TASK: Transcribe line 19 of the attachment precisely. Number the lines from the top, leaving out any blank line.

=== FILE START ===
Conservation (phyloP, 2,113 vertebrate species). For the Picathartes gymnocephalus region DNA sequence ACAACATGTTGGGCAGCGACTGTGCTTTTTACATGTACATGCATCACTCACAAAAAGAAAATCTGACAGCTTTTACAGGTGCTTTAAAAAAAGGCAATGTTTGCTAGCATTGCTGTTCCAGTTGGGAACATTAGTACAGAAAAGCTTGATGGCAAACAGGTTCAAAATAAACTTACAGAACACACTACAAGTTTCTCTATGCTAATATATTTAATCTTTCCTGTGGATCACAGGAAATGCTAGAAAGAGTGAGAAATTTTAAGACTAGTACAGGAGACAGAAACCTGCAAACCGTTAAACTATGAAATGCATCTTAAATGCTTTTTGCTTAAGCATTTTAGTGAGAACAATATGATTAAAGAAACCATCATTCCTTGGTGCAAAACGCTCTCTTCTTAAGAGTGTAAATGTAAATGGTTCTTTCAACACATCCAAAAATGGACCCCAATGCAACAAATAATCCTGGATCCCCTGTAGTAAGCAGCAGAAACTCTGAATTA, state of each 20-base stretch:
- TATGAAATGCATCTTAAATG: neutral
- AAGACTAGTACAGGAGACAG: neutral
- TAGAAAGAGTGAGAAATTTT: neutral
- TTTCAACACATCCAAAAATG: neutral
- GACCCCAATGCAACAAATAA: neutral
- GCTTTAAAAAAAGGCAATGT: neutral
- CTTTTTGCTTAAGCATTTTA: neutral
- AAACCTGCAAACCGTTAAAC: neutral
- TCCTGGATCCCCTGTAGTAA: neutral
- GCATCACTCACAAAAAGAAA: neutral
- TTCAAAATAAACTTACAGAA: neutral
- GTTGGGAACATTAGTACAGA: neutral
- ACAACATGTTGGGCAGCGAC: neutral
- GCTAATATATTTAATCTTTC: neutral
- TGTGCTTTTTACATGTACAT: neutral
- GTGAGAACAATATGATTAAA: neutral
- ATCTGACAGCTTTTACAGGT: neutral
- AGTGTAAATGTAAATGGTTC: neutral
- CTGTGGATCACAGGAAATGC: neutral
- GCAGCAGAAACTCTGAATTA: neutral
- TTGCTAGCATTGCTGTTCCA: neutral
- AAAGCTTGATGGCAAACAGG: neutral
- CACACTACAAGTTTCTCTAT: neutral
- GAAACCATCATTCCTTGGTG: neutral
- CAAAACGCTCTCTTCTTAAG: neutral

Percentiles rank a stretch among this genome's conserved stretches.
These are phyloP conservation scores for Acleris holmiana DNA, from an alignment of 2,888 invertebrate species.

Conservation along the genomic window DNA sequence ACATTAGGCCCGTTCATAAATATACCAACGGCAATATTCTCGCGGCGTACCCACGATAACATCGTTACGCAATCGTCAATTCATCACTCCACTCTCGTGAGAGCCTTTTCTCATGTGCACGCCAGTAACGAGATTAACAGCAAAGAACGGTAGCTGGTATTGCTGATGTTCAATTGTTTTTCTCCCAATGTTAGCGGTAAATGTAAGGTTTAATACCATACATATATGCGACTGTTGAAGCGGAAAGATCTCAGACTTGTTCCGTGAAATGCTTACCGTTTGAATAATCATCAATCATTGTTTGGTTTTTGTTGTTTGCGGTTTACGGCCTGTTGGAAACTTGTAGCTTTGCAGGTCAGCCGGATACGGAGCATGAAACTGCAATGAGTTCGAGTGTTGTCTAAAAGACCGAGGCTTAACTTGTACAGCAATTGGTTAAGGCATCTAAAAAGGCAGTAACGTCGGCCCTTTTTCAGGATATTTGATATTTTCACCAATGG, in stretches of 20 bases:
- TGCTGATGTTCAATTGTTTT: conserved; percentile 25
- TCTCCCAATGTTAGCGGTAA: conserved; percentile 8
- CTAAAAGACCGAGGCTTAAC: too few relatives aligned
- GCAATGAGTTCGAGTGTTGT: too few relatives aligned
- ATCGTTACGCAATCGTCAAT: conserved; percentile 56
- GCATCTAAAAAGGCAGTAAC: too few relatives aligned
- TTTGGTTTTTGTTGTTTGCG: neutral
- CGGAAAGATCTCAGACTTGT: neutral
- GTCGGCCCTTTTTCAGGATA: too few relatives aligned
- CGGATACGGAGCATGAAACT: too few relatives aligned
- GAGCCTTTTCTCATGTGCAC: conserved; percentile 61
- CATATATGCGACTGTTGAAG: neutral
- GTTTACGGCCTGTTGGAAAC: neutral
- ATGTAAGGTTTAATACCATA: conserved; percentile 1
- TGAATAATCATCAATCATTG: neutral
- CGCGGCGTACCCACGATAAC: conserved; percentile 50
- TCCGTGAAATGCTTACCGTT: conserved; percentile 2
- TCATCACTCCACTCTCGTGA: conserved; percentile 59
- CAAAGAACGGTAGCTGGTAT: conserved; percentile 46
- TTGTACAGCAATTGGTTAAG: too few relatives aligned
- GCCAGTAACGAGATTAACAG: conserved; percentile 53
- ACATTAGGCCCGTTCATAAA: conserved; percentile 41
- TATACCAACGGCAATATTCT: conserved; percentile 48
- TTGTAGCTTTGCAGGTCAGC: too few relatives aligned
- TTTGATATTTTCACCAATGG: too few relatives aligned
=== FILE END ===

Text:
- AGTGTAAATGTAAATGGTTC: neutral